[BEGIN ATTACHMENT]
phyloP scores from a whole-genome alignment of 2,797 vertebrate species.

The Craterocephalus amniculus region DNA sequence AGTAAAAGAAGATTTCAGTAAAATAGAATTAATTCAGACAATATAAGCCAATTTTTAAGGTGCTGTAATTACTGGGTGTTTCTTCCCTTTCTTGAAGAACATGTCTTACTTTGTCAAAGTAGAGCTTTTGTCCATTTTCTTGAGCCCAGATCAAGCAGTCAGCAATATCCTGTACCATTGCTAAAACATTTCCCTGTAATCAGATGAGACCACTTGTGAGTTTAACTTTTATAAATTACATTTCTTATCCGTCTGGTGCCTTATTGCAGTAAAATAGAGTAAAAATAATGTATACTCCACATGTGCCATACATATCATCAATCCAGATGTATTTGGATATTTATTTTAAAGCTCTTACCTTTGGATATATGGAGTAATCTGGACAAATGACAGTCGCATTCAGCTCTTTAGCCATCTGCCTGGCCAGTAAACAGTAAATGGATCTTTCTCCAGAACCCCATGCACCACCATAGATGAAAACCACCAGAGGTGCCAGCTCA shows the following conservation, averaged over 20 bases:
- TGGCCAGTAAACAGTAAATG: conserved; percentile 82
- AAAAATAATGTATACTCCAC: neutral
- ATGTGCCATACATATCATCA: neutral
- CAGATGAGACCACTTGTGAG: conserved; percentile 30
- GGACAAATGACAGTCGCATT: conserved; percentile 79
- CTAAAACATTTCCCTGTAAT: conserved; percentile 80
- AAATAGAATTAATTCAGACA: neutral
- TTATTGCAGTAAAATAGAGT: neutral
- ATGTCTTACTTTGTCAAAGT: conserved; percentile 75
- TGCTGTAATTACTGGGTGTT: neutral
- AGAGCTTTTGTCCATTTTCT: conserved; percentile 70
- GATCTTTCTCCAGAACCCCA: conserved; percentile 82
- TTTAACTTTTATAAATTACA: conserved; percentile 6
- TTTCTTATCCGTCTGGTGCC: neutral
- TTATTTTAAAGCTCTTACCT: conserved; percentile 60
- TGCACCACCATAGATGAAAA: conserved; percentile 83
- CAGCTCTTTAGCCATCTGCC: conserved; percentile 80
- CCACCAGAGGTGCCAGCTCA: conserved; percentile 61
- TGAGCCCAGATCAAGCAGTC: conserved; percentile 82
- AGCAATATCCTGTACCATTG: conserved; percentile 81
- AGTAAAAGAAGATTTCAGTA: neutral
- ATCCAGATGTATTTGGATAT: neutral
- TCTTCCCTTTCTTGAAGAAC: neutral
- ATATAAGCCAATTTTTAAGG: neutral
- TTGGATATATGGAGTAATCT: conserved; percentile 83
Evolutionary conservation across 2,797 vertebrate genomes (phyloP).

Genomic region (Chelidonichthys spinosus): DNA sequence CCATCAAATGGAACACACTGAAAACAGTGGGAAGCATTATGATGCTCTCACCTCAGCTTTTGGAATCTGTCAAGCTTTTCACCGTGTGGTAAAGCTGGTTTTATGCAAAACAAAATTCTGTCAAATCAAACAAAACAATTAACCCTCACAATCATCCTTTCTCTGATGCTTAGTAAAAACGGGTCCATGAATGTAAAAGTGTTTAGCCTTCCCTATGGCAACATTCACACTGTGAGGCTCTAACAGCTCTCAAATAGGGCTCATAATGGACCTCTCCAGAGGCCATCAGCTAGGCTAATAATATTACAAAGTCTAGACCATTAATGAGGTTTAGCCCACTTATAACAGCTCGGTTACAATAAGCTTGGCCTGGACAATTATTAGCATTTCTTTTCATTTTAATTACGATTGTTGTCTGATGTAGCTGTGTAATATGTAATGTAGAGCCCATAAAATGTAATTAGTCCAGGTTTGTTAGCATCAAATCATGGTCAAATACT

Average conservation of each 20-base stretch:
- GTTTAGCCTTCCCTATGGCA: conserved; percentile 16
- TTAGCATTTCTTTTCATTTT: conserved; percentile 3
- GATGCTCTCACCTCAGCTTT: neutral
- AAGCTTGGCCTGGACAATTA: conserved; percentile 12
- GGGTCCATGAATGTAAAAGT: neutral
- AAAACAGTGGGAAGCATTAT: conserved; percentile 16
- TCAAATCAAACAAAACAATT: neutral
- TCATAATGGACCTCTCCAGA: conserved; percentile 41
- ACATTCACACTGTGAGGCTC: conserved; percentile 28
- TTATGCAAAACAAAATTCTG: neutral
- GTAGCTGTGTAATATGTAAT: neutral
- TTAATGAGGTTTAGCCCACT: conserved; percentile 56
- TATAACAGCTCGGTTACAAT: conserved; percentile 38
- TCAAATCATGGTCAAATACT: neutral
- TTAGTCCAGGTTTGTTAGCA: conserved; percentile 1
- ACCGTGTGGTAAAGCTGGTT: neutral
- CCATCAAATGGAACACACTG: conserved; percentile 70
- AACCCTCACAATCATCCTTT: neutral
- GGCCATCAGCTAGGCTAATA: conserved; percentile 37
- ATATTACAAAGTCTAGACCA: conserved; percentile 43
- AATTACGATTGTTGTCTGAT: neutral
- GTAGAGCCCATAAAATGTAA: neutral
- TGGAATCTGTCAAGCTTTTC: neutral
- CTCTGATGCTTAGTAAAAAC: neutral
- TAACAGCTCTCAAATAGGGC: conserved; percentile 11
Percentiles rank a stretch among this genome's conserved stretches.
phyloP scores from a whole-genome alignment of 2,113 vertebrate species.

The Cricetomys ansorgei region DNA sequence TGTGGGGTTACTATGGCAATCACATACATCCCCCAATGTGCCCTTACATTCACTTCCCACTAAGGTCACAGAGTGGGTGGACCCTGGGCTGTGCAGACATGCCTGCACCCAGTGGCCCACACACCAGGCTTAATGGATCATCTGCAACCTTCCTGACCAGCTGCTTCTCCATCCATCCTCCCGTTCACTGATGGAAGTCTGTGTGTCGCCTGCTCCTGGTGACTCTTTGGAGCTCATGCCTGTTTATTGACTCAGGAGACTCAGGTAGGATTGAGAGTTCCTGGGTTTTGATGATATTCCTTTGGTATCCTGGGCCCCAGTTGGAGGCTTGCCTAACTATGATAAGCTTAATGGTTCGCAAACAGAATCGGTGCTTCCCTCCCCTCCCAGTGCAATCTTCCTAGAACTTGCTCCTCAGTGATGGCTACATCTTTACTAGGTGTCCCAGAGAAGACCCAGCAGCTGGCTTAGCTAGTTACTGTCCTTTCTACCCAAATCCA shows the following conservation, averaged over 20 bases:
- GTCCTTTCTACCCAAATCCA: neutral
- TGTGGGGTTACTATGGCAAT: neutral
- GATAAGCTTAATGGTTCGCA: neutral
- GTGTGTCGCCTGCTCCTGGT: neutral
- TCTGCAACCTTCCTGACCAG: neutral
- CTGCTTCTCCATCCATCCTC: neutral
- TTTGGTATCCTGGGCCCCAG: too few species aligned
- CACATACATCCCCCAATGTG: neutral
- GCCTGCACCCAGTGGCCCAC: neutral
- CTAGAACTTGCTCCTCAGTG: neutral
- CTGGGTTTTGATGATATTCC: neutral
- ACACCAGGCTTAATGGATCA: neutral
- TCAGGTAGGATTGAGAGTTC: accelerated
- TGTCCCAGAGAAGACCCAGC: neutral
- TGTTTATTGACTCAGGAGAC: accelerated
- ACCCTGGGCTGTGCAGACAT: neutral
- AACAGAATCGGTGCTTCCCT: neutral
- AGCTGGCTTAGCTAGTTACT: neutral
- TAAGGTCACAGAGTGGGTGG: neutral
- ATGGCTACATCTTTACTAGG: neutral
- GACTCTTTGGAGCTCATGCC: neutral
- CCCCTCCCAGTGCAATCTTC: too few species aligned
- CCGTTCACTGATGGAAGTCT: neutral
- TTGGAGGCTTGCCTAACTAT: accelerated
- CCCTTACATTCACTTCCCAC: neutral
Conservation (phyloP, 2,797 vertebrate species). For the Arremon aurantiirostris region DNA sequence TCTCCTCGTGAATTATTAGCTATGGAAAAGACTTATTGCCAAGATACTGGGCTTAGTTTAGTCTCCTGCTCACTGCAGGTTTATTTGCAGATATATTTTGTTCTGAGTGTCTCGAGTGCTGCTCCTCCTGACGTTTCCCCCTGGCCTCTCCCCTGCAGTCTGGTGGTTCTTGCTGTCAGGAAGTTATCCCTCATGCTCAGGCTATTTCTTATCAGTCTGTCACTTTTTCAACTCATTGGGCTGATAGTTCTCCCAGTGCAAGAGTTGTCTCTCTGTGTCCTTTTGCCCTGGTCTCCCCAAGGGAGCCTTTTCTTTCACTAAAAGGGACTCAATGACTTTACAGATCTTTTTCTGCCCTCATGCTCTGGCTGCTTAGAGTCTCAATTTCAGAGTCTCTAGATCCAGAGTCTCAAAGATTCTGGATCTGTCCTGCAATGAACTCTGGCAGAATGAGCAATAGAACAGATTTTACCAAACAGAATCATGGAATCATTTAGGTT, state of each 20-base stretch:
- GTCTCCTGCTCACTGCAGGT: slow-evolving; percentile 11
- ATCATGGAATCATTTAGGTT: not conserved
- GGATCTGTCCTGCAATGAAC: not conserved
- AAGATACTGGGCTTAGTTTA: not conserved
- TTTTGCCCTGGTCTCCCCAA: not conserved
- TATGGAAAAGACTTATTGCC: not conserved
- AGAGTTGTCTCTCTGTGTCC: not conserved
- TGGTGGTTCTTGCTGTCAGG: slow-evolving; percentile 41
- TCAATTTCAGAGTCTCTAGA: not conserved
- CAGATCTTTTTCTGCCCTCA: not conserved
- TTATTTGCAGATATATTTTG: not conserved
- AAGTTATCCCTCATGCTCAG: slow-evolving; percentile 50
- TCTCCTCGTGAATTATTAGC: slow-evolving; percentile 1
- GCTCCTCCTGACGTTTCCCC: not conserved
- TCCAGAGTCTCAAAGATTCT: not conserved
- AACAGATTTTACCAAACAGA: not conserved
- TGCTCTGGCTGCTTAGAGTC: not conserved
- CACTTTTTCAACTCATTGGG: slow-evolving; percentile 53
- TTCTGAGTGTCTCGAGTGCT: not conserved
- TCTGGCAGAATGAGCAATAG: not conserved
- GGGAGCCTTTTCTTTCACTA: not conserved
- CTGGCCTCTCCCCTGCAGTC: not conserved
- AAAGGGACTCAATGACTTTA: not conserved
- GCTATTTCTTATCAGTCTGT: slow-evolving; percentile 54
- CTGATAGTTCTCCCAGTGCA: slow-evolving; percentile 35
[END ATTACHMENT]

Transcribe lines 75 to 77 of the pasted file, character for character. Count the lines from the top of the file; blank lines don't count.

- AACAGAATCGGTGCTTCCCT: neutral
- AGCTGGCTTAGCTAGTTACT: neutral
- TAAGGTCACAGAGTGGGTGG: neutral